FOR BETTER UNDERSTANDING: An Indian press delegate reads handouts distributed at the First China-India Media Forum held in New Delhi on September 16, 2013 (ZHENG HUANSONG)
It was a miracle that the First China-India Media Forum could be launched at all in 2013, a year heralding changes in the political leadership of both countries.
China's new leadership, led by President Xi Jinping, have subsequently set in motion sweeping changes—cracking down on corruption, reducing bureaucratic hurdles to add impetus to trade and commerce, and seeking to improve the rule of law. In India, the changes have been even more dramatic. The ruling Congress Party lost in both regional and the general elections and the nationalist Bharatiya Janata Party's Narendra Modi became the new prime minister.
With the second edition of the forum now slated to be held in Beijing on February 1, it seems that despite the change of guard, both the countries—their political dispensations, non-governmental organizations (NGOs) and media groups—still think the media has an important role in shaping bilateral ties.
Hopefully, the forum will come up with concrete measures to improve media cooperation, exchanges and balanced reporting by featuring stories that go beyond the sensational "man-bites-dog" variety.
Root of mistrust
Kaiser Kuo, International Communications Director at Baidu.com, the Chinese version of Google, said that while surfing Quora, an e-forum for bloggers and people seeking information on diverse subjects, he was struck by the barrage of queries, apparently from Indians, on China. It was in September 2014, almost four months after Modi had been sworn in and Xi had just paid a three-day official visit to India.
Kuo said he jotted down the queries by Indian users from September 22 and 25, finding that all 28 were about security. They wondered if the two nations could go to war again, who would win if that happened, and bilateral rivalry in other areas. However, there were no questions from Chinese surfers.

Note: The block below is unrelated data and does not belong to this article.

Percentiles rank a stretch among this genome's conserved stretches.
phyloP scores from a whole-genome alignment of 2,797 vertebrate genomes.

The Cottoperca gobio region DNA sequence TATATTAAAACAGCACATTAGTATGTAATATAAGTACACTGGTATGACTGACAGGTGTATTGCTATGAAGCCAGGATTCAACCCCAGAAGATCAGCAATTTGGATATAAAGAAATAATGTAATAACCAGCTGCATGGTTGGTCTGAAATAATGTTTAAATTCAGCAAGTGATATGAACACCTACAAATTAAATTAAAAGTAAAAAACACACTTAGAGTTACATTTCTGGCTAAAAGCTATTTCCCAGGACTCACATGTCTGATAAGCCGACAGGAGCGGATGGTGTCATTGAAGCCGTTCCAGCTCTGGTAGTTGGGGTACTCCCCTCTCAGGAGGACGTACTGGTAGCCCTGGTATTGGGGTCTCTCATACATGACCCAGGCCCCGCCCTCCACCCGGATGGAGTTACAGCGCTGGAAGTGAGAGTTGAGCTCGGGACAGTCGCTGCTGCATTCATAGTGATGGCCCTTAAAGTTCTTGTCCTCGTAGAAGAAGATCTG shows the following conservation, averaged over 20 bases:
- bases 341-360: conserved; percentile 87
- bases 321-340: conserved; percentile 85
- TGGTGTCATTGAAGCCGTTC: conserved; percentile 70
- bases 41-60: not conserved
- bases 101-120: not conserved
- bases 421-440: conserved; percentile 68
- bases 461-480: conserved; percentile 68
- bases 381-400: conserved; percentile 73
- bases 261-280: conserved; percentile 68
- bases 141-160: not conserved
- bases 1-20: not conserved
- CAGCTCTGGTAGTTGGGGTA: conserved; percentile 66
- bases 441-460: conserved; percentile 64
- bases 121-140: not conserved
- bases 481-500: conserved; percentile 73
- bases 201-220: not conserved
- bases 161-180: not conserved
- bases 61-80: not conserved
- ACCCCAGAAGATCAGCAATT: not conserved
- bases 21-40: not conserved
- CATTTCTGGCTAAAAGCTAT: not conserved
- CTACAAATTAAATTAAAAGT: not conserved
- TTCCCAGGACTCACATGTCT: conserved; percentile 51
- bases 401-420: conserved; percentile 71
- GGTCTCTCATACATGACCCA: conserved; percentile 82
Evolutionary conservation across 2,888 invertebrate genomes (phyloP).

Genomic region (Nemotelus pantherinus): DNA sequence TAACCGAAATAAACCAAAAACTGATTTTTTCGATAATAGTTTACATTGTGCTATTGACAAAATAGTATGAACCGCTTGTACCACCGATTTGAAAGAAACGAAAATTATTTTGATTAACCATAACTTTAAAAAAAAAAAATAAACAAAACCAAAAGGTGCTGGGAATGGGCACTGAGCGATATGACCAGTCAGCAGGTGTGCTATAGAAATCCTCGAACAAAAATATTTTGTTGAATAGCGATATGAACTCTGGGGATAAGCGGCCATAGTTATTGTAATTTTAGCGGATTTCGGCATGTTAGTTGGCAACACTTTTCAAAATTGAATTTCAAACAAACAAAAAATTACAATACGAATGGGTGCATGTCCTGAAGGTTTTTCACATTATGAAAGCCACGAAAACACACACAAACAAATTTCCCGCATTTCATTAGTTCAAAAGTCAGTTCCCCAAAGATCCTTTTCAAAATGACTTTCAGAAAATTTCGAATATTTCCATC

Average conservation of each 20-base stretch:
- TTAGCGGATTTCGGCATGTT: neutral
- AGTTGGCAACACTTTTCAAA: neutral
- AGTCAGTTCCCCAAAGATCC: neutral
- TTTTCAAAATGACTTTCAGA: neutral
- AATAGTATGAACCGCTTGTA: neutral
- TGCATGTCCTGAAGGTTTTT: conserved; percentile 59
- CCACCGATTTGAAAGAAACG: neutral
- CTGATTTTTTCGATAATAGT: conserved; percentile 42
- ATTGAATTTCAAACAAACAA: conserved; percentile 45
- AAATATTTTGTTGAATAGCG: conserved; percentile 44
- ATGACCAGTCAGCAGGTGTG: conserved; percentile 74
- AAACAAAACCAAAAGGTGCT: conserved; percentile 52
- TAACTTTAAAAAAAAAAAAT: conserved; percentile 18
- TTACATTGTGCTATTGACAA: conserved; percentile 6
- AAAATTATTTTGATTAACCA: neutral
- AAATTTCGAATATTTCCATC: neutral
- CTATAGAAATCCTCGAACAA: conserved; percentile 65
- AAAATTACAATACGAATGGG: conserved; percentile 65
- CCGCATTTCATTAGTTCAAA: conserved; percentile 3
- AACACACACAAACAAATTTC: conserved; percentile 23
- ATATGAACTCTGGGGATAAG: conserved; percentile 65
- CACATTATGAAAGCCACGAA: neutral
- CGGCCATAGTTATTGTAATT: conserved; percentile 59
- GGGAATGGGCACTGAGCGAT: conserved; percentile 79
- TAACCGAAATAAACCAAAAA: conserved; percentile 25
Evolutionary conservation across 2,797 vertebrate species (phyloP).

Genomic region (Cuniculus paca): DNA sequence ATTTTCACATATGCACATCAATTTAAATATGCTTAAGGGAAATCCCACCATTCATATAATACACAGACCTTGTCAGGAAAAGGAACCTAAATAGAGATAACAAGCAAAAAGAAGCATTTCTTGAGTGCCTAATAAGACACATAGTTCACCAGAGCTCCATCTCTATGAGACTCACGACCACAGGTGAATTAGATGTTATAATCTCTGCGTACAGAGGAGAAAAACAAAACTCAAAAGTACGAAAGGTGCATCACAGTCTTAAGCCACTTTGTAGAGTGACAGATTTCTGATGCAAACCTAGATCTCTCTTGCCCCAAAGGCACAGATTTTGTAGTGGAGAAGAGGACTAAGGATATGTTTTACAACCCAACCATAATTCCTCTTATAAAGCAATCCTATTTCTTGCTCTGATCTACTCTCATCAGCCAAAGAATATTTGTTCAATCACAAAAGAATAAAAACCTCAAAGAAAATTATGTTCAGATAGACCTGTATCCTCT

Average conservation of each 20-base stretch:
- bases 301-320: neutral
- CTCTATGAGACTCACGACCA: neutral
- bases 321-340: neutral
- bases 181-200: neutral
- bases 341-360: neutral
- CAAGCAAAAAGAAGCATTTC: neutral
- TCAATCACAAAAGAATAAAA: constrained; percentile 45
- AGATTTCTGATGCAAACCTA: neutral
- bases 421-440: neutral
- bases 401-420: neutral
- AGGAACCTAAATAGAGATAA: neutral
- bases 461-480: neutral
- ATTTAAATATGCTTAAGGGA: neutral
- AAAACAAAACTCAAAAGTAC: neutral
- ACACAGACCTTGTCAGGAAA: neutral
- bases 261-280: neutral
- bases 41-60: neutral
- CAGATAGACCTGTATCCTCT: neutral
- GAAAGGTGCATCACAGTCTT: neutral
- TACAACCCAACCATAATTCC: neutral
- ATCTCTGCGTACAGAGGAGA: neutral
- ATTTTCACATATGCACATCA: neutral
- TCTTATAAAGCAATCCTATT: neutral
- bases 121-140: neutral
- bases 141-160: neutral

"Very few Chinese are aware of border issues," Kuo told Beijing Review, referring to the territorial dispute in 1962. "Not many are aware of the territories in dispute. I would be hard-pressed to name even one area of Chinese concern about India except perhaps support for Tibet Autonomous Region and the so-called "government in exile" of the Dalai Lama in [India's] Dharamshala. But that's not an insurmountable problem. It's a 50-year-old thing and not an issue now. The sad truth is that most Chinese just don't think that often about India. It's certainly not regarded as a threat."
In India, on the other hand, a lot of the China coverage is "influenced by a general fear of the country," said Rahul Sharma, President of Rediffusion Communications at Rediffusion Y&R, a marketing and advertising company, and former editor of Hindustan Times, Delhi, one of the most popular newspapers in India. "The Indian media, just like the Indian Government, tend to look at China through the small prism of the 1962 war and the events that followed. The fear of a giant 'unfriendly' neighbor is real and the media merely reflect that."
Dr. Amitendu Palit, senior research fellow at the Institute of South Asian Studies, National University of Singapore, agreed with him. "The border issue continues to remain a favorite one for the media," he told Beijing Review, adding that the Indian media have been crying hoarse over Chinese infrastructure-building in border areas and been active in reporting incursions across the border. "The Chinese efforts to build dams on upper Brahmaputra [the Yarlung Zangbo River] have also been contentious issues. Indian media are keener on reporting China's activities that affect India as a neighbor, rather than China's global and regional engagements or domestic issues. There is a heavy reliance on part of the Indian media to rely on Western reports on China."
Sharma, who has also worked for the international media, thought other media suffer from Sinophobia as well, "Everybody is paranoid of China because its growth has changed the global balance. There was one superpower, then two, and then one again. China's ambitions to become a great power are a threat to everybody and will take time for each nation to find a way around it.
He felt that Chinese foreign policy is assertive and that does not go down well with most countries. "That gets reflected in the media, which today is looking for eyeballs and mind space in a crowded marketplace," he said.
How do the Chinese media see India? Palit said the coverage is much less than what it can be. "Modi's election and his strategic engagement with the region and major powers have attracted some attention in the Chinese media [but their] typical interests in India have been on business and economic issues. These too, over the last few years, have been covered only sporadically given India's subdued economic performance."